These events are not isolated.  They are part of an ongoing anti-punk campaign by Aceh’s semi-autonomous government.  Aceh enjoys significant political independence from Jakarta thanks to a 2005 peace agreement between the Indonesian government and the separatist group that spearheaded the decades-long Aceh insurgency, the Free Aceh Movement (GAM).

Formerly a Sultanate, Aceh has long been known for its independent mindedness.  This rebellious nature is matched by a deep religious conservatism (in fact the latter motivated the former).  Even before the 2005 treaty Jakarta had made a number of concessions to Aceh, allowing it to institute local Islamic bylaws.  Today the province has shariah courts, shariah police and local shariah laws that can contradict national laws.

Punks around the world reacted with outrage to news of the crackdown in Aceh.  A YouTube search for ‘Aceh punks embassy’ brings up footage of demonstrations across Indonesia and at Indonesian embassies or consulates in Turkey, the UK and United States.  A Seattle-based punk label instituted a heart-warming mix-tape initiative.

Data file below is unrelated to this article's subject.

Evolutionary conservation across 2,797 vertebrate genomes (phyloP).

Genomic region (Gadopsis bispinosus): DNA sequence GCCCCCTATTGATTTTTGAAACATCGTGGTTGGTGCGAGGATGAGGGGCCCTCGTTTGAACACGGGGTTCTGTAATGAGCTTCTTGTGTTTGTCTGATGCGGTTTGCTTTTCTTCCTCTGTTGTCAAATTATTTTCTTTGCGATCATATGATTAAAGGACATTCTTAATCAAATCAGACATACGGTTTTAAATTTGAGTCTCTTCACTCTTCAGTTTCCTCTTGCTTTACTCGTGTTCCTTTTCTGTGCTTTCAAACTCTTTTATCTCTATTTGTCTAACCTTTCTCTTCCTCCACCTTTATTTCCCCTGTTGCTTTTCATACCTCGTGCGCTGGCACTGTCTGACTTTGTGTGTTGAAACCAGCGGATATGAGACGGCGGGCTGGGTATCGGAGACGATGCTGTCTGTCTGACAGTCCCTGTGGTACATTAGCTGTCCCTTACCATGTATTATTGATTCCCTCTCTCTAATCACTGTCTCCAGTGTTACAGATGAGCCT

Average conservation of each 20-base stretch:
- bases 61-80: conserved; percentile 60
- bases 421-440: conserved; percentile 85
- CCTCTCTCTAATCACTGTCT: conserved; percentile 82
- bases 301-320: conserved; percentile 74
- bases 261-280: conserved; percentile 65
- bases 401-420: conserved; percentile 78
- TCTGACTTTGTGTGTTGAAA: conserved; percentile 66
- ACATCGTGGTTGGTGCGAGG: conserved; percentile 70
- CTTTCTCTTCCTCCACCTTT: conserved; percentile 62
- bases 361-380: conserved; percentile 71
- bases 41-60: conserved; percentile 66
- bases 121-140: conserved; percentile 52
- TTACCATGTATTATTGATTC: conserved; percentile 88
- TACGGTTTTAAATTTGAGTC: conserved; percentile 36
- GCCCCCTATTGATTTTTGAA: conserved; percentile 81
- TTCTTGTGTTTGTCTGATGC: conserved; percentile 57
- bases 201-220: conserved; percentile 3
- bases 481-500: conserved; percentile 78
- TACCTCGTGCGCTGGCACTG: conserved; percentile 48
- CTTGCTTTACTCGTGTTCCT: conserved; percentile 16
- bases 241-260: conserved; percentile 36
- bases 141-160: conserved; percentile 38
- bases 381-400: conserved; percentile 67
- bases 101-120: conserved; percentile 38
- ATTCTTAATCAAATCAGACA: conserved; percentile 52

Punk by its very definition is about the rejection of authority and conservative modes of life.  As in many other countries, it has been used in Indonesia to express opposition to prevailing political and societal forces.  Punk and other underground genres like metal became important in Indonesia in the 1990s after then President Soeharto and his New Order regime co-opted dangdut music, Indonesian pop music created and promoted as a deliberate response to the influx of western music from the mid 1960s.

Punk likely has additional currency among Indonesian youth precisely because it provokes extreme reactions such as those in Aceh last month.  It seems punk still has the power to shock in Indonesia, a power it has long since lost in the west.

Unfortunately I couldn’t find any Acehnese punk music, so the songs accompanying this post are by bands from Bali and Jakarta.